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    Break your goal down. By chopping your goal up into manageable chunks, it allows you to mentally tick your way through the goal until the end of year. This method makes it being easier to handle and therefore you're far less likely to give up or dodge your goal by taking shortcuts or refusing to do anything. As well, it is simply more practical to break down a goal into achievable parts. All you got to do is think what you need to do to achieve it, and make it a step by step process, with reward goalposts along the way.
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    Put a brake on distractions. There are many distractions in life, including technology and romance. It is easier to be sidetracked by things that don't allow the time for achieving school goals and it is important to acknowledge these possibilities and to plan to deal with them consciously.
    • Set small periods of time each week for TV and internet use that isn't for research purposes. Don't allow these times to bleed into study time or to replace it. Choose to do quality fun things instead of just any old thing when you do use technology for entertainment.
    • If you're dating, keep it short and sweet. Although it's nice to be around your sweetheart, there is a long way ahead of both of you and where your relationship goes is far less certain than where your goals ought to be taking you. Give priority to your goals as well as your studies too,equally and enjoy dating on weekends now and then.
    • Emails, phone calls, IM, texting, etc., are all potential sources of distraction. Keep them to a minimum and answer them during set times or after the studies have been completed.
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    Make it happen. Don't think to yourself that over time you will manage to do it. Thinking is a useful start but thinking doesn't do the grunt work and thinking certainly won't move mountains. Go out every morning knowing what you need to do and then do it!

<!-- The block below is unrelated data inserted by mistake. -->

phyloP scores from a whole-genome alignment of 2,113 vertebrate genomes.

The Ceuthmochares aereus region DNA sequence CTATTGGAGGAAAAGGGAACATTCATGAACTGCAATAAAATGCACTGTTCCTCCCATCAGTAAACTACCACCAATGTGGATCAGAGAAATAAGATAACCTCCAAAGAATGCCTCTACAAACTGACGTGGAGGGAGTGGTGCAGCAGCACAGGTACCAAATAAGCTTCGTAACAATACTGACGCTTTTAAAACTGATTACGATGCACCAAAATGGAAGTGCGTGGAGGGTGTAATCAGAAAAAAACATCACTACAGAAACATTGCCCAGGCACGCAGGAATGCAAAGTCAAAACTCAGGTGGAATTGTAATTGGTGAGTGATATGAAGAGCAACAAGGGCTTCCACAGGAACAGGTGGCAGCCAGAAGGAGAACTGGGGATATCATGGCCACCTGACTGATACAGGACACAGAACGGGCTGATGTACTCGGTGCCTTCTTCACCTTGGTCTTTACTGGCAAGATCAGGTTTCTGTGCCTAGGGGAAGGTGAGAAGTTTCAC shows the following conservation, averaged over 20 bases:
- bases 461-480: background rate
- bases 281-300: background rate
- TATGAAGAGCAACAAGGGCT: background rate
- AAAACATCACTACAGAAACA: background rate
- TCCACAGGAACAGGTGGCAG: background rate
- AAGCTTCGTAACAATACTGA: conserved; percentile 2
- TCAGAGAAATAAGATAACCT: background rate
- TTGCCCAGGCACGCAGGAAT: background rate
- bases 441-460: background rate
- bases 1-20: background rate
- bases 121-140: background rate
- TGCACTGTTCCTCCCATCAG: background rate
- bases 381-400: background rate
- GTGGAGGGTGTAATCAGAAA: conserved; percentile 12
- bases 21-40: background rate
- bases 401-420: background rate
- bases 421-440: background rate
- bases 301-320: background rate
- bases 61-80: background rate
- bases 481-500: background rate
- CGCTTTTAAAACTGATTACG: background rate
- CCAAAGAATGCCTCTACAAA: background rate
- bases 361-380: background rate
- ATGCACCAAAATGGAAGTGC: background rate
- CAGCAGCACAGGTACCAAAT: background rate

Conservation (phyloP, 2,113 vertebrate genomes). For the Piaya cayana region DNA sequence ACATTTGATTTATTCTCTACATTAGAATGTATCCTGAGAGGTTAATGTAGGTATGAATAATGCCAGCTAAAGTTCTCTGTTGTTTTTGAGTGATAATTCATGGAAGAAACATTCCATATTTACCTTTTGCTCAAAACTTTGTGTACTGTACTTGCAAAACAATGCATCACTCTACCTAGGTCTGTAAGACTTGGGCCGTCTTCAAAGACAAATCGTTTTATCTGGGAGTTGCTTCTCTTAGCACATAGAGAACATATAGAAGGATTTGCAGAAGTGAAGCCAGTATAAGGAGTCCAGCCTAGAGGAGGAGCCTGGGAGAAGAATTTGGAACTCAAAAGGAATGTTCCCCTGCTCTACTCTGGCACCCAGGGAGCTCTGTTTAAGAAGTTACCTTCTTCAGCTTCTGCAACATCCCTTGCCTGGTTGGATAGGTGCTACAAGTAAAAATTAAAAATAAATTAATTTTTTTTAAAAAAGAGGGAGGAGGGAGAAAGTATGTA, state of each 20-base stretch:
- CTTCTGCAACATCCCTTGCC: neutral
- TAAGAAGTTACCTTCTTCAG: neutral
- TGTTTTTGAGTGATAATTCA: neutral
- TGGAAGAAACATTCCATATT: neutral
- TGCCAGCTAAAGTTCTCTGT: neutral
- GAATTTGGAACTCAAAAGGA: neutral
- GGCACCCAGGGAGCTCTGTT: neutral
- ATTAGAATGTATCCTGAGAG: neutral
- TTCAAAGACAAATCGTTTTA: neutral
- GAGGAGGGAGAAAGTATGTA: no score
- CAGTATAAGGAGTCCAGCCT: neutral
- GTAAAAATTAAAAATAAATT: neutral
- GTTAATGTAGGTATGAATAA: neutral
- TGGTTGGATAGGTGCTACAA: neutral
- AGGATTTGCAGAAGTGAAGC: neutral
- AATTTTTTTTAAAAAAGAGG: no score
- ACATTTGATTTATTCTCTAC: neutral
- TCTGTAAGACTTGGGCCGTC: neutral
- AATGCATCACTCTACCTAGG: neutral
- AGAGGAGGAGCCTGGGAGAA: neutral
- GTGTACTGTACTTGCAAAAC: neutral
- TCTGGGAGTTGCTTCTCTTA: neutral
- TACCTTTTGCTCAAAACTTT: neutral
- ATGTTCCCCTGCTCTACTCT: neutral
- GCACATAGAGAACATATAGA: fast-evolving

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    Make sure that you make the most of the opportunities you get every school day.
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    Think positive. If you're not in the right state of mind you won't be able to succeed because you won't believe that you can do it. Negative thought patterns that repeatedly tell you can't do something are unhelpful and they're roadblocks. Stop telling yourself you can't and start telling yourself that you can and speak about what you are doing rather than hoping you can do something. Always think to yourself that you're capable, even if you have a stumble along the way. Remember that everyone makes mistakes but it isn't the mistake making that trips us; it's how we respond to it that matters. If you get up again and learn from it, determined to forge on, then the mistake turns into a lesson in itself and not a barrier.
    • Stay motivated. Tell yourself positive things such as 'Anything is possible' and 'The sky is the limit.' And write these affirmations down, or just have the goal down with all the benefits in which will come out of it. Make it so that you will want to go out and do it.